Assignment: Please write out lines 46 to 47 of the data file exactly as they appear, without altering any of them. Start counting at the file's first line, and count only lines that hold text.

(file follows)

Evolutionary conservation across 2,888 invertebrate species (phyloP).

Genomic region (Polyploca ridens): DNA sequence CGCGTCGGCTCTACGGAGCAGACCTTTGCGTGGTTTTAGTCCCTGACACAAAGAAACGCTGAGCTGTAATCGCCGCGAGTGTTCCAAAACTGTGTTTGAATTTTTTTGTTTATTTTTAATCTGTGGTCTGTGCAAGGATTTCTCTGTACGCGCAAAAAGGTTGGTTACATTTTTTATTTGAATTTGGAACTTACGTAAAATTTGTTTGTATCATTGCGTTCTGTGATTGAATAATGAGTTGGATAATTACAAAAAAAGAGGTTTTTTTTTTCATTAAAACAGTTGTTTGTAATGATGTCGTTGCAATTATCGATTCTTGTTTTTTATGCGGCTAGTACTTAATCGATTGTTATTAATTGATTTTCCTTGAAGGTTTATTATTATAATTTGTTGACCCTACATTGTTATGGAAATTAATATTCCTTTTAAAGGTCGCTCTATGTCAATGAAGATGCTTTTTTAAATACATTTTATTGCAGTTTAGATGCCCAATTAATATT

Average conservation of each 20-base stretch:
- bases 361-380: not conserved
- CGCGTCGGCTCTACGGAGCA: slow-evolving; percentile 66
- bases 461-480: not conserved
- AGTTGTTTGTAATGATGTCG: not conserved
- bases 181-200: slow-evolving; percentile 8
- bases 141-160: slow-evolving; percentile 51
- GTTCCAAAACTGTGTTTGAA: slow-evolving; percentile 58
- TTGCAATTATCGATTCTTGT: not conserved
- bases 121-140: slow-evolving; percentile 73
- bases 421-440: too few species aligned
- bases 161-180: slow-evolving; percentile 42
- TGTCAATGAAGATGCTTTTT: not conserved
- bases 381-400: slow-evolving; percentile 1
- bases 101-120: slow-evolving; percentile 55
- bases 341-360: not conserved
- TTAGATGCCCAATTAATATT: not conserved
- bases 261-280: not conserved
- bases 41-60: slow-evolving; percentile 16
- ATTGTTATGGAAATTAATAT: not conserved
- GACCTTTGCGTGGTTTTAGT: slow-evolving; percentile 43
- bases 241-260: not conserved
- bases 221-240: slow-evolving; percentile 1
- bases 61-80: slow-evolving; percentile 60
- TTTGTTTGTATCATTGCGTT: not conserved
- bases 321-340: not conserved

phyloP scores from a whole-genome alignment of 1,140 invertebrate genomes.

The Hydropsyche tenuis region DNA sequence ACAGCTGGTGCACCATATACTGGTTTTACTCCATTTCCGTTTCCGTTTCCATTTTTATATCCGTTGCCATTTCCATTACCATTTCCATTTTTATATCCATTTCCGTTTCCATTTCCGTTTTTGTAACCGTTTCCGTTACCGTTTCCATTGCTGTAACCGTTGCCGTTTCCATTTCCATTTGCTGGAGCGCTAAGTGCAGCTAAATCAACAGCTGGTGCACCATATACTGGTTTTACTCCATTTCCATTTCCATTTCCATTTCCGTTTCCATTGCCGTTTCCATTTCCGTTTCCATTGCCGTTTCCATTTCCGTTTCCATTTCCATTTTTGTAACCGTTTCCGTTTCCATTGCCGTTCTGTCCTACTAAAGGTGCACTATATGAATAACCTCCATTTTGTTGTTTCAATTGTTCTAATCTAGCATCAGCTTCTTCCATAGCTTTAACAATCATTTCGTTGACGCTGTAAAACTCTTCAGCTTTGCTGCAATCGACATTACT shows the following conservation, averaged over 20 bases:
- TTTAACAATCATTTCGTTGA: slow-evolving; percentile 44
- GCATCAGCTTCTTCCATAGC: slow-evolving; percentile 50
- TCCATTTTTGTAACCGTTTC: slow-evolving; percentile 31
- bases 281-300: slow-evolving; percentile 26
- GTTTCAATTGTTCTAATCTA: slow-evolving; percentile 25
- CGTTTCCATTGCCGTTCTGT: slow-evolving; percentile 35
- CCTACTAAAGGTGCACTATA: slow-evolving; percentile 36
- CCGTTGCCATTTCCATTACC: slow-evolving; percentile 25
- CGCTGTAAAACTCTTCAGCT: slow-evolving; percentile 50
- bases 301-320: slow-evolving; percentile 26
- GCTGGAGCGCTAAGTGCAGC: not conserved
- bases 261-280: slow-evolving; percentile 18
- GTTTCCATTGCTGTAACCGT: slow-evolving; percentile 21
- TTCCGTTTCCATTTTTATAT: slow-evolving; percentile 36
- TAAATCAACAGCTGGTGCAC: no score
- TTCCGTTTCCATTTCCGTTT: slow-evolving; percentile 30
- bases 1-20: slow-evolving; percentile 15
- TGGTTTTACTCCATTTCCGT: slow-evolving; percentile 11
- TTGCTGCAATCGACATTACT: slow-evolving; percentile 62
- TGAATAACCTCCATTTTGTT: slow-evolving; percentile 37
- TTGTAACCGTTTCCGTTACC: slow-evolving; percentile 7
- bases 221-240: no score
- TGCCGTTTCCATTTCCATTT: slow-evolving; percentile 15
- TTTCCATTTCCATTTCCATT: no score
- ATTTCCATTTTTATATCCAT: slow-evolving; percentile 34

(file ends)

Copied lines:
- TTCCGTTTCCATTTCCGTTT: slow-evolving; percentile 30
- bases 1-20: slow-evolving; percentile 15